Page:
Playing out more like a nail-biting thriller centred on a collapsing marriage than a traditional courtroom drama, it stars Toni Erdmann lead Sandra Hüller as a novelist who may or may not have pushed her frustrated writer husband to his death from the balcony of their picture-postcard snowbound chalet. What does their blind son know? You’ll be debating the details in the foyer afterwards, guaranteed.

Read Time Out's review here

Blue Valentine star Michelle Williams re-teams with one of America’s finest filmmakers, Certain Women director Kelly Reichardt, for a fourth time on this Portland-set artwork of delicate human connection in which she plays a sculptor.

Together, they have forged remarkable films about the interior strength of women, including in period western Meek’s Cutoff and lilting homelessness drama Wendy and Lucy, and this latest offering about what it takes to lead a creative life looks just as lush to us.

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Iranian filmmaker Jafar Panahi is a hero for the cause of cinema. He has continued producing remarkable metatextual movies that get to the root of complicated humanity even as he’s endured home arrest and imprisonment.

Playing a version of himself here, he’s trying to shoot a movie in Turkey while wrestling with a shonky internet connection in a rural village just over the border in the home country he cannot leave. But the meaning of truth itself is on the line when his celebrity status accidentally whips up a moral panic amongst the locals.

Read Time Out's review here

Horror lovers were treated when Clueless star Alicia Silverstone popped up in snowbound cabin drama The Lodge way back in MIFF 2019. Now they can shriek along with the reborn scream queen once more in this gorefest from dedicated shlocker Jennifer Reeder.

Silverstone appears as the (possibly) witchy aunt who takes in her high school-age larrikin niece (Kiah McKirnan, Mare of Easttown) just as a serial killer gets a-slashing. Pitched somewhere between Heathers and Crimes of the Future, expect mangled faces, queer eroticism, buckets of blood and cheerleading crime gangs.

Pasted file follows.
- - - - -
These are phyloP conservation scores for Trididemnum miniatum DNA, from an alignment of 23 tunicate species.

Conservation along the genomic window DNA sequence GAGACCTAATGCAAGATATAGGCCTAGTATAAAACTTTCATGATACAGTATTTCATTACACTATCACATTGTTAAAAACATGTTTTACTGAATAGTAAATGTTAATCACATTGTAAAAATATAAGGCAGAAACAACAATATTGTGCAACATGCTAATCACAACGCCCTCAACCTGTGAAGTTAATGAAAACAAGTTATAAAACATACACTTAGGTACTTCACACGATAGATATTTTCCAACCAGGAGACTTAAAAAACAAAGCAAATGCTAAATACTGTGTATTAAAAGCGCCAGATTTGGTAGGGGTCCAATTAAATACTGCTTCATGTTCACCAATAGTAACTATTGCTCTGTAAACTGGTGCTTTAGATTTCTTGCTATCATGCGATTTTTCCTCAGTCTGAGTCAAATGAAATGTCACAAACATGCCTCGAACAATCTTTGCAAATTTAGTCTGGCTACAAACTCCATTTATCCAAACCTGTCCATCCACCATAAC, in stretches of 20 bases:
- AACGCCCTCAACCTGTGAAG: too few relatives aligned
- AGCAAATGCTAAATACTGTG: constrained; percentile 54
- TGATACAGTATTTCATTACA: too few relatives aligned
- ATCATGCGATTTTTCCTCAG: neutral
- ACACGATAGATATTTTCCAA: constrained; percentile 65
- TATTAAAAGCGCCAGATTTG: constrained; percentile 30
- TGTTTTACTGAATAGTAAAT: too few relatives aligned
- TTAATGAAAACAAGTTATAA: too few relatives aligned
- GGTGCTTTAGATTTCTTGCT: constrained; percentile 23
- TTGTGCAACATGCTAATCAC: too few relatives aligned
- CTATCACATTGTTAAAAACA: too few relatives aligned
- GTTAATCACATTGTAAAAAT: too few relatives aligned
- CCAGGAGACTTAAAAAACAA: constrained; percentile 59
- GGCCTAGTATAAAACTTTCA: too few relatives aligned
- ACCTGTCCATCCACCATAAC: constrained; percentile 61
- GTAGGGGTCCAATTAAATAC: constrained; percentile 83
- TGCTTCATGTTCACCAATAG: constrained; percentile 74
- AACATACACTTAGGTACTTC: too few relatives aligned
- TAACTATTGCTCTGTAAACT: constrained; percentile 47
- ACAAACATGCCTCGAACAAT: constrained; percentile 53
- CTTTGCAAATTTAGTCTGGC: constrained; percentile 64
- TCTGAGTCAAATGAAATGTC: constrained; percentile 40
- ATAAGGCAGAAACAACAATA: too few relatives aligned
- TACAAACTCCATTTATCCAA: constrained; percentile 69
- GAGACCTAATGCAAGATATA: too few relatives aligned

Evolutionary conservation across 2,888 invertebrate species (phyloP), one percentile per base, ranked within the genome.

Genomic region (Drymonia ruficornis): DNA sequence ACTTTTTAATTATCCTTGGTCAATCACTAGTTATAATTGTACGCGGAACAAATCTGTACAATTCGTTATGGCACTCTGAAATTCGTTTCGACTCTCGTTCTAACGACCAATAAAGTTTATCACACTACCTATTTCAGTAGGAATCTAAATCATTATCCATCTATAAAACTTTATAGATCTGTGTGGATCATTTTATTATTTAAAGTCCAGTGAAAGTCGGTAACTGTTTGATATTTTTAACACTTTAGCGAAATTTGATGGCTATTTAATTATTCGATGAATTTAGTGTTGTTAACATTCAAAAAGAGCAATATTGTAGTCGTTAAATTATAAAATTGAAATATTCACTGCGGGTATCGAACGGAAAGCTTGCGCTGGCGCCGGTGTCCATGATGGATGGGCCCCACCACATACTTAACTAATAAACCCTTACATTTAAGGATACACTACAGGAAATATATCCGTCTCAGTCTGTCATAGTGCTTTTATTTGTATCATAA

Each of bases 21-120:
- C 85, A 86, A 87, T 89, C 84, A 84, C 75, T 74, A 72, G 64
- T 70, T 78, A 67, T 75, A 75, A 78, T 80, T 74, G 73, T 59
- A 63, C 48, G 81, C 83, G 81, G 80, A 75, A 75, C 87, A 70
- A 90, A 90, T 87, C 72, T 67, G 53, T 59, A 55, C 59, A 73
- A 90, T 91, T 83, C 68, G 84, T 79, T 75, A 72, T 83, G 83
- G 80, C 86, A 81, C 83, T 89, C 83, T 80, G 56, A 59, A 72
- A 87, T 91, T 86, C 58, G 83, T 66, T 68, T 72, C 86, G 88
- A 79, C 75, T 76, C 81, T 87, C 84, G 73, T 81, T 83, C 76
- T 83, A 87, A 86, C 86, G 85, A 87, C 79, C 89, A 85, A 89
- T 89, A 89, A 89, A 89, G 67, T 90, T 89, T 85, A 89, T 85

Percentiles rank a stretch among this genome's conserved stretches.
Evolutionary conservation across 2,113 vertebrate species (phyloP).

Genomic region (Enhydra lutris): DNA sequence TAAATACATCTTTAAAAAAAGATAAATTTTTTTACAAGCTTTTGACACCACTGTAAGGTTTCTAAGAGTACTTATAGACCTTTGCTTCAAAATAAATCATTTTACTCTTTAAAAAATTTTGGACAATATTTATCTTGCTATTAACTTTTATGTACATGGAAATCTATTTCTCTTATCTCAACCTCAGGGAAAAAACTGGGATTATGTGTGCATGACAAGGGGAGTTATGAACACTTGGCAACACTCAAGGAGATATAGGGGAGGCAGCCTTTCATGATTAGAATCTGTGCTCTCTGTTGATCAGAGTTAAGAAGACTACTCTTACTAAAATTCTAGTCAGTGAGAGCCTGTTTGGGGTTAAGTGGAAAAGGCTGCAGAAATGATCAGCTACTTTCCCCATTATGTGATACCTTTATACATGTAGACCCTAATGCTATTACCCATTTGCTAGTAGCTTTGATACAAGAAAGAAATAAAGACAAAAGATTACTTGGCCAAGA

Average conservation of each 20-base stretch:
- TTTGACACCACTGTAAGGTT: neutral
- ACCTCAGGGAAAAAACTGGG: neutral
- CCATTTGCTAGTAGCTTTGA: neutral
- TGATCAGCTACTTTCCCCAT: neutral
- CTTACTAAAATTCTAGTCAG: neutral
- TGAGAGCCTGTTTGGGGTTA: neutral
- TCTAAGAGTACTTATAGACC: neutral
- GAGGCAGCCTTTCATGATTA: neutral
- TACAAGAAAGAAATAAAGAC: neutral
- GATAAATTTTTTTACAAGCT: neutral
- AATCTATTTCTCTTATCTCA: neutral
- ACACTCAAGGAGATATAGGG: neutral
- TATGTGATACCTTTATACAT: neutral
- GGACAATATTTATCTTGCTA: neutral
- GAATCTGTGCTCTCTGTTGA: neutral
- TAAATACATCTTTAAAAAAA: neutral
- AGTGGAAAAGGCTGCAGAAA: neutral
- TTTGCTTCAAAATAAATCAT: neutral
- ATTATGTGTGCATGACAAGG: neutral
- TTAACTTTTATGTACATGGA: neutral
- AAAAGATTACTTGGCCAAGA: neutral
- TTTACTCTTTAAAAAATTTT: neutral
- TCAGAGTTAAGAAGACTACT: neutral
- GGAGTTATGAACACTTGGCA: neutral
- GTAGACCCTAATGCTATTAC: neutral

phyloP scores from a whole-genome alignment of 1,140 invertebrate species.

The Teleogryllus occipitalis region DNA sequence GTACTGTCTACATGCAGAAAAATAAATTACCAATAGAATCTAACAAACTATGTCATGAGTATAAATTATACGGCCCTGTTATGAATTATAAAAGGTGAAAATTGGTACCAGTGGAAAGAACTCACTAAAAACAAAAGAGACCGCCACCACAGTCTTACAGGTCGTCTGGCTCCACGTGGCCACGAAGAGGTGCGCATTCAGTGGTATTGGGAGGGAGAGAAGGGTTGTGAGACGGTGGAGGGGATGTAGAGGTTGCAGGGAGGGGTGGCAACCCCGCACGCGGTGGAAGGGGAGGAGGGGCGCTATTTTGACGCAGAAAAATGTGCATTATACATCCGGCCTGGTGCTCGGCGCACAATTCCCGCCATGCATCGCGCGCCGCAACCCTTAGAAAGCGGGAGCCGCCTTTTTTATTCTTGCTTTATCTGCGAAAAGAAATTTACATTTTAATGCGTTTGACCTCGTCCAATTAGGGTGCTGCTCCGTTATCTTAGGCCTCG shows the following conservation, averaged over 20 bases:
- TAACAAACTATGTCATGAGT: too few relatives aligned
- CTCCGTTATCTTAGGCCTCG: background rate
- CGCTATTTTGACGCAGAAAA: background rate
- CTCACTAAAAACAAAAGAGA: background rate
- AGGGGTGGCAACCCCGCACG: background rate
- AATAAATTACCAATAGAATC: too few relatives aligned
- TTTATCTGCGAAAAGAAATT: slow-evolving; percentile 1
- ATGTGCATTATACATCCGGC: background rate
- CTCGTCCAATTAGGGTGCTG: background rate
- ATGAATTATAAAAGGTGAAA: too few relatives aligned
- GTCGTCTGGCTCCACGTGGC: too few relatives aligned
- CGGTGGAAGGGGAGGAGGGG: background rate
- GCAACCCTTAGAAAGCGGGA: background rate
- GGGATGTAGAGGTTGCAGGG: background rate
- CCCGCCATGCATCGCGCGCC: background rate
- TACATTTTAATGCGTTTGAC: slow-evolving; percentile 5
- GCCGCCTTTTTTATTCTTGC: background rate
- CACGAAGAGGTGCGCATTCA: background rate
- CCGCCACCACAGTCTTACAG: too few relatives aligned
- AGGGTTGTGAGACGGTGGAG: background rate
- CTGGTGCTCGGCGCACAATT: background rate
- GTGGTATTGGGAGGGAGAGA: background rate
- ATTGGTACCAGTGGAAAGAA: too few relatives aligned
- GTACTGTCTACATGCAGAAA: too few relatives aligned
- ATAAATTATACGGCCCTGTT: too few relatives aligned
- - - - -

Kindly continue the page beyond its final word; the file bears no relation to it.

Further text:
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Selling you on a film in which a cleaner of very few words pootles around Tokyo in his van cleaning public toilets might sound like a tough ask, even if the toilets in question are architecturally super-cool. But trust us, Kôji Yakusho’s gently unfurling company is exactly what your soul needs right now, and it’s why he won Best Actor at Cannes for this beauty helmed by German auteur Wim Winders. Glorious.

Read Time Out's review here

Last but certainly not least, if you’re still suffering from PTSD flashbacks to the election of Donald Trump as the president of America, the apocalyptic unleashing of a global pandemic and a spot of insurrection when he was eventually toppled, then go the electroshock therapy route.

This sparkily hilarious movie mash-up from art punk Australian filmmakers Soda Jerk stitches together newsreel from these hellscape times with movies like Wayne’s World, American Beauty, Sausage Party and The Phantom of the Opera to ask exactly WTF just happened. Riotously good in a wrongtown way.